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States Step on Gas to Land $300-Million Mercedes Plant : Manufacturing: Irvine-based Fluor Corp. is helping the German auto maker select a site for its new factory.

September 07, 1993|From Times wire service reports

REIDSVILLE, N.C. — North Carolina Gov. Jim Hunt wasted little time putting together a game plan to woo Mercedes-Benz after the German auto maker announced plans to build a $300-million assembly plant in the United States.

Hunt and his top economic advisers immediately began working to land the top industrial prize of 1993. Some 20 state workers were recruited for the campaign.

The governor lobbied the General Assembly to appropriate $35 million for an automotive technology center to be built at the Mercedes site if the state landed the plant. He also persuaded lawmakers to approve a package of tax incentives and credits for Mercedes.

"We needed to make changes to be more competitive. We weren't competitive," Hunt said at a recent groundbreaking for a $37-million plant for Schlegel Corp., which supplies rubber weatherstripping to BMW and Mercedes.

Hunt is banking on his belief that the kind of incentives that persuaded Schlegel to build in North Carolina will be attractive to Mercedes.

Mercedes-Benz hopes to select its U.S. site by early October and begin construction by next spring. The plant is expected to employ 1,500 workers who will produce a new four-wheel-drive sports vehicle.

Fluor Corp., the Irvine-based engineering giant, has the weighty task of helping Mercedes select a location. The company will not release details about its search, a spokeswoman said, because the contract is "highly confidential."

Right now, there are still a number of sites under consideration, Mercedes-Benz spokeswoman Linda Paulmeno said recently, but she declined to specify how many sites or say what states were still on the auto maker's list. California was ruled out early because of its higher costs and greater distance from Germany.

Mercedes officials reportedly toured South Carolina in late August. Other states believed to be on their list are Georgia and Tennessee, although sightings of Mercedes officials have been reported as far away as New Hampshire.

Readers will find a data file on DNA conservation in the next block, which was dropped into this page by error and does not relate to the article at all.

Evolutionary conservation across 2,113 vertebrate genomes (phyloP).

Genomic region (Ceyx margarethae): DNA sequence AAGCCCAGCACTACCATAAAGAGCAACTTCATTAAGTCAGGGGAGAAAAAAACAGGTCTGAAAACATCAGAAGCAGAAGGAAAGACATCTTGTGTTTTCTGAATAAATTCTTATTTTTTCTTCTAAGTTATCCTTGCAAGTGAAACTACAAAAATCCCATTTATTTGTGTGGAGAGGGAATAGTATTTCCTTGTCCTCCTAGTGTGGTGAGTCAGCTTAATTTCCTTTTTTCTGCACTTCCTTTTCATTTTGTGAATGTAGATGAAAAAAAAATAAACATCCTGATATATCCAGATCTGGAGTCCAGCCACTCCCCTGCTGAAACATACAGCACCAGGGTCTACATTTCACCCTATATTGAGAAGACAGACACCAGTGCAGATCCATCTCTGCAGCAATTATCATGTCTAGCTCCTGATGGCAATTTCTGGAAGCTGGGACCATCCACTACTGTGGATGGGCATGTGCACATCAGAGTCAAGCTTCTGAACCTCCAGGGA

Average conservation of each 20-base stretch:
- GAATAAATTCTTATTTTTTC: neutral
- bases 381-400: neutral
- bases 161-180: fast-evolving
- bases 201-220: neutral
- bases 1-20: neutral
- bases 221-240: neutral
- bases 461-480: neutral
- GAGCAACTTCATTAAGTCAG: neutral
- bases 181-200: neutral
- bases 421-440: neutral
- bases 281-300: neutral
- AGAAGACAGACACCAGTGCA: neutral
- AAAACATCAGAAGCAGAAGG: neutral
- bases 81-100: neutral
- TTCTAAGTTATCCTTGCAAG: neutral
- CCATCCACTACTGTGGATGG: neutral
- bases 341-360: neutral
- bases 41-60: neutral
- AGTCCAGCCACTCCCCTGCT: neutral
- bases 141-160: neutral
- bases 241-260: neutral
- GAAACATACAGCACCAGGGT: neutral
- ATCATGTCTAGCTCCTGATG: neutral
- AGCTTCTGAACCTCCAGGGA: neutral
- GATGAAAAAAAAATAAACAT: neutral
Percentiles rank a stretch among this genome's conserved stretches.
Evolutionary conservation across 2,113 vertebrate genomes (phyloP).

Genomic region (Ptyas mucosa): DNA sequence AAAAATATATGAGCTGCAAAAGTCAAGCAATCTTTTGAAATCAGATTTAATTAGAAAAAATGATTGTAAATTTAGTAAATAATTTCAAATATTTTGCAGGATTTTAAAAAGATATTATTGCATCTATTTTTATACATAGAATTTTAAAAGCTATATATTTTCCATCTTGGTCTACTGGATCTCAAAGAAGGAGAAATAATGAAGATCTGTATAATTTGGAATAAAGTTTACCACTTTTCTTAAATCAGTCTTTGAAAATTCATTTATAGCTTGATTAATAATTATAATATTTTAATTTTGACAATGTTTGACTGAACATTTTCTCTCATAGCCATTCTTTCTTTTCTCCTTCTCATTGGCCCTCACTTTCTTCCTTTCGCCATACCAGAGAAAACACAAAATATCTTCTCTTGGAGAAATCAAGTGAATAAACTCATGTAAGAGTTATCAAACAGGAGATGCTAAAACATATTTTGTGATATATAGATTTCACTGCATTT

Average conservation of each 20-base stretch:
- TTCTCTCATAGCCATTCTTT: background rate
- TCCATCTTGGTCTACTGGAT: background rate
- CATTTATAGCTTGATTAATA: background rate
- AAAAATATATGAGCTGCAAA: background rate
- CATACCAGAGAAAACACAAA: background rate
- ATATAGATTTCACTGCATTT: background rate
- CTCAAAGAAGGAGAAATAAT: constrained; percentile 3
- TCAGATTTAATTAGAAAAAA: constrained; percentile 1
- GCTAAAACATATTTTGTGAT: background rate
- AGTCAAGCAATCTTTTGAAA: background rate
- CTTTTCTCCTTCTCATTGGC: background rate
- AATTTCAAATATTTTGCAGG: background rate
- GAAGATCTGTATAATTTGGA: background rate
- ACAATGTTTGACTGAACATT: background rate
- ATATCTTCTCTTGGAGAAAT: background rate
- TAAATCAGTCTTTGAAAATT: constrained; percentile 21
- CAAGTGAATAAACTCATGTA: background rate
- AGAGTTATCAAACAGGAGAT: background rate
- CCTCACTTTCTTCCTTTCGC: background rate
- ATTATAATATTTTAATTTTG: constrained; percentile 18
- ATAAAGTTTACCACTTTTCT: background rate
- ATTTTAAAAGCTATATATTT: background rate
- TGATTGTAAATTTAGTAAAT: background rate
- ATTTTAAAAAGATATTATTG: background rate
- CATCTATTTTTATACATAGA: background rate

States are willing to jump through hoops to capture the new high-wage jobs.

Alabama Gov. Jim Folsom signed legislation last month that would give tax breaks to Mercedes-Benz if it built the plant in Tuscaloosa. Other states are offering similar incentive packages with features such as free worker training, tax credits and infrastructure improvements.

Last year, South Carolina used a similar package of incentives--valued at more than $130 million--to attract BMW to build its first U.S. plant in Greer.

But Paulmeno insists that financial incentives are not the top priority in the selection process.

"The winner won't necessarily be the one that put up the most money," she said. "We can't stress enough that we are not looking just to go to the community that tries to prove it wants Mercedes-Benz the most."

Hunt doesn't like to link North Carolina's economic incentives exclusively to Mercedes. But observers agree that the enticements put the state in a better position to compete.

The governor doesn't want North Carolina to lose out--again. The state is still smarting after losing BMW to South Carolina.

Luring BMW took South Carolina officials three years, numerous trips to Europe and promises of free land, tax breaks and employee training.

Hunt says other states are offering more incentives than North Carolina. "The main thing we can offer them is training," he said.

David Andrea, a senior research associate at the University of Michigan's Transportation Research Institute, said the project is of utmost importance to the longevity of Mercedes, which said recently it would eliminate 14,000 more jobs in high-wage German assembly plants with a goal of saving $600 million.

"Along with BMW, Mercedes-Benz is going to find out if its American-built cars will be accepted," he said. "They cannot afford any miscues or develop a bad reputation in the process of setting it up."

Andrea believes that the Southeast is a logical location for the new plant because of available land, proximity to ports for exporting the vehicles and a growing work force.

Bob Farley, a partner with the Chicago-based consulting firm PHH Fantus, which helped BMW pick its site, said the two companies have approached their expansion projects in different ways.

"BMW looked at Europe, Asia and Mexico before finally narrowing it down to the U.S.," he said. "As far as I know, Mercedes-Benz has always focused on America."

While Mercedes-Benz may be downplaying the incentives, Farley said, the company is aware of every detail in the various state proposals.

"The incentive negotiations for these once-in-a-decade projects are increasingly important to the companies," he said. "They look at it as risk-sharing and . . . commitment by the state to meet them halfway."

But Farley said it will likely come down to "intangible factors" when Mercedes-Benz makes its choice.

"It's usually a combination of things," he said. "The Southeast is doing very well in comparison to other parts of the U.S. and western Europe. Sometimes it's simply, 'Success breeds success, and we want to be part of it.'

"When you get down to two or four sites, it's always a tough call. Most of the offers are very, very equal. It's a judgment call."

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